University of California, San Diego (UCSD) researchers have developed CodeSpells, an immersive, first-person player video game designed to teach students how to program in Java. The researchers tested the game on a group of 40 girls, ages 10 to 12, who had never been exposed to programming before. The researchers found that within just one hour of play, the girls had mastered some of Java’s basic components and were able to use the language to create new ways of playing with the game. “CodeSpells is the only video game that completely immerses programming into the game play,” says UCSD professor William Griswold. The researchers plan to release the game for free and make it available to any educational institution that requests it. The researchers designed the game to keep children engaged while dealing with the difficulties and frustrations of programming. “We’re hoping that they will get as addicted to learning programming as they get addicted to video games,” says UCSD graduate student Stephen Foster. The program is based on research Foster and fellow UCSD graduate student Sarah Esper conducted on what made programmers successful. Their survey of 30 computer scientists identified five keys to learning programming outside of a classroom.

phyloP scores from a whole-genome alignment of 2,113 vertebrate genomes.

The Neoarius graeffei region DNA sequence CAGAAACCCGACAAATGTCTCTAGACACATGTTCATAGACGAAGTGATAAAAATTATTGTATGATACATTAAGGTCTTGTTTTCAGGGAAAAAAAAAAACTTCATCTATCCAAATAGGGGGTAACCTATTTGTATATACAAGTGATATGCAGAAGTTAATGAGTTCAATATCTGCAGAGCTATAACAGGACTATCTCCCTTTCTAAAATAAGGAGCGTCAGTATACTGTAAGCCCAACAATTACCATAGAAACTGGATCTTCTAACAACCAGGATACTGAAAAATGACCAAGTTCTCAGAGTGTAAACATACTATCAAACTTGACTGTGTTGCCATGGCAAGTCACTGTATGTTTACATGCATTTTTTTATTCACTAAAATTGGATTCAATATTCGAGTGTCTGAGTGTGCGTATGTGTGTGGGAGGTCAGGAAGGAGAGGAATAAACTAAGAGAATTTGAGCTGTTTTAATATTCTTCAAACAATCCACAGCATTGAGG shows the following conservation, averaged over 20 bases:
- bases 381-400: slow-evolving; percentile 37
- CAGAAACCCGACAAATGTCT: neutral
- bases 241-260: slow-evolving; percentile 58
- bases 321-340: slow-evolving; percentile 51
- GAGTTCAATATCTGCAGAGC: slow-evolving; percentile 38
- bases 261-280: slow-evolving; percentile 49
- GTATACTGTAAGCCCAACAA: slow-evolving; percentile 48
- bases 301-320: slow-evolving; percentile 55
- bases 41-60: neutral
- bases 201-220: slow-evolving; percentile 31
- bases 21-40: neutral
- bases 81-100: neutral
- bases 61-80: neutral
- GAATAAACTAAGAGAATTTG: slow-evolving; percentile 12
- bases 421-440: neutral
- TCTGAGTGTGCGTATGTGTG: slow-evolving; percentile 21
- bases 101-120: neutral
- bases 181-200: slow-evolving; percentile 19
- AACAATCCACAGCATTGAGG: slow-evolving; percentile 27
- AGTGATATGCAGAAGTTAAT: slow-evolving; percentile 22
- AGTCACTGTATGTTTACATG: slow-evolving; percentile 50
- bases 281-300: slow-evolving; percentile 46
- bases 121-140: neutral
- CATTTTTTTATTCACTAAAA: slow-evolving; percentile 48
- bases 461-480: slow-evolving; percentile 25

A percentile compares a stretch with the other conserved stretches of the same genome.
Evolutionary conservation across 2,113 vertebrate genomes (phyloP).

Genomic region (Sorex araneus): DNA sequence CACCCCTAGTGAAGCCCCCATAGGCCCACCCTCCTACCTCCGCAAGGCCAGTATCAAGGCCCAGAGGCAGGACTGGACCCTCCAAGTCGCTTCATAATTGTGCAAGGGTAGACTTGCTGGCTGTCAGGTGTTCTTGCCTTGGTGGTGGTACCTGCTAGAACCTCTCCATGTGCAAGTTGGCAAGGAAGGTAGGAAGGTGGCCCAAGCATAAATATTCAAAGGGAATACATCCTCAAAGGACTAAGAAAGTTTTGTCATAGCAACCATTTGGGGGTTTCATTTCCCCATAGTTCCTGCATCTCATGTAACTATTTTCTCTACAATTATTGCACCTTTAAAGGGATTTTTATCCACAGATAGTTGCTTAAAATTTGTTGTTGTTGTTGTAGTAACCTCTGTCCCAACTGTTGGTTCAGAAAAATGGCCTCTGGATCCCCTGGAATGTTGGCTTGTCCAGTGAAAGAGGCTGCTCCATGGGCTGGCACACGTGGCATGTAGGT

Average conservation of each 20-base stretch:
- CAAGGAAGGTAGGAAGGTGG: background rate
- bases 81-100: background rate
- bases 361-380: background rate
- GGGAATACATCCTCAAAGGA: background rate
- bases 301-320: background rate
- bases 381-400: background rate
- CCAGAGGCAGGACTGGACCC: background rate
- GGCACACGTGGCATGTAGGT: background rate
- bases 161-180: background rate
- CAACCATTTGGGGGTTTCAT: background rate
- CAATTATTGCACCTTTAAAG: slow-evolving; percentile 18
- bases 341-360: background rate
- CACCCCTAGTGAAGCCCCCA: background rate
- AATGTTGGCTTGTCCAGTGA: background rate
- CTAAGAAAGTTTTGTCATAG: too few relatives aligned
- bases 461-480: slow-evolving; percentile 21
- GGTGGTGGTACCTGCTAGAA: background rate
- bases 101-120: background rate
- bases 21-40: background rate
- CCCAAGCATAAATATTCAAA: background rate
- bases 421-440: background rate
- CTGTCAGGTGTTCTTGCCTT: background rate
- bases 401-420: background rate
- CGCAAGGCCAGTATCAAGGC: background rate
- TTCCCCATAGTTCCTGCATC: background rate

More info: UCSD News (CA) (04/08/13) Ioana Patringenaru